It was one of those days that flowed like warm milk, so sweet, so comforting, filling every hollow place with joy. The black pup bounded across the green and endless lawn. Even from across the yard, he smelled the piece of hot dog in the hand hidden behind the skinny boy’s back. Behind him, a brick house climbed above a porch encased in vines and purple flowers. Bees buzzed, and frogs croaked a chorus with the approach of twilight.

  “Sit! Benny, sit!”

  The pup slid to a stop on the dewy grass and dropped to his haunches. He quivered all over. He wanted the hot dog. He wanted to lick the salt off those fingers. He wanted a scratch behind the ear. He wanted this day to never end.

  “There’s a good boy.”

  The hand came around, and fingers opened. The pup stuffed his cold nose into the palm, snapped up the piece of meat, then shoved closer. He waggled his whole hindquarters and wormed tighter to the boy.

  Limbs tangled, and they both fell to the grass.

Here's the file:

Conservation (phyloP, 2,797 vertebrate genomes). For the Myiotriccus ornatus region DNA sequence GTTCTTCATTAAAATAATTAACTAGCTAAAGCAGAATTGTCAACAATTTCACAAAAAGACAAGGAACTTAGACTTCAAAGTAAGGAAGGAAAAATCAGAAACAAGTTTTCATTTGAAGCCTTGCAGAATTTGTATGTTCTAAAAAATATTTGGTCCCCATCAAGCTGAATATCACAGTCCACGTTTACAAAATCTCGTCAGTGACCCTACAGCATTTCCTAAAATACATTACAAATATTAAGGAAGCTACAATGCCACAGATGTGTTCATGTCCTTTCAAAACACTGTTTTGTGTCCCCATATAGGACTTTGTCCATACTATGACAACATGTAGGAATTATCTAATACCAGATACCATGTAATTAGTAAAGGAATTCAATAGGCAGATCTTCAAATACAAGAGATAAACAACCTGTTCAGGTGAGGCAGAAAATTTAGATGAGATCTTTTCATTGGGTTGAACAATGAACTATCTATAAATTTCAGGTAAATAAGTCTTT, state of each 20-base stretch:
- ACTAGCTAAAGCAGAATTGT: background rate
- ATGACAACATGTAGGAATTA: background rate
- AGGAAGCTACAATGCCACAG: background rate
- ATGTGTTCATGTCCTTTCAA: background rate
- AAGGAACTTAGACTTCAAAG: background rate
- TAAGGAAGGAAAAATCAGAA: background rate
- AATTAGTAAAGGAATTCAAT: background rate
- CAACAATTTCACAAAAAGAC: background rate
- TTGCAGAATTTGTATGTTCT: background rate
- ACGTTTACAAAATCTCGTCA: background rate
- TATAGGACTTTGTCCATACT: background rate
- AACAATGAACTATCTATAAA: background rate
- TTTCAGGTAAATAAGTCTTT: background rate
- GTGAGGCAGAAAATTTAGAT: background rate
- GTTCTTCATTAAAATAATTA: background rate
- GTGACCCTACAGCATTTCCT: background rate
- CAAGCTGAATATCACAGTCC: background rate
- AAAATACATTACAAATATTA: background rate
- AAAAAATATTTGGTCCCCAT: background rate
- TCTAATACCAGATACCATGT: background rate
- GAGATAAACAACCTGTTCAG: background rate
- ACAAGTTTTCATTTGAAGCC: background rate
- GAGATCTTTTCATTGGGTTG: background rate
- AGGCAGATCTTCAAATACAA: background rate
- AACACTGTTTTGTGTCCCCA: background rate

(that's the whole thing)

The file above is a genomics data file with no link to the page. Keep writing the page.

Laughter rang out like sunshine.

  “Watch out! Here comes Junebug!” the boy’s mother called from the porch. She rocked in a swing as she watched the boy and pup wrestle. Her voice was kind, her touch soft, her manner calm.

  Much like the pup’s own mother.

  Benny remembered how his mother used to groom his forehead, nuzzle his ear, how she kept them all safe, all ten of them, tangled in a pile of paws, tails, and mewling complaints. Though even that memory was fading. He could hardly picture her face any longer, only the warmth of her brown eyes as she’d gazed down at them as they fed, fighting for a teat. And he’d had to fight, being the smallest of his brothers and sisters. But he’d never had to fight alone.

  “Juneeeee!” the boy squealed.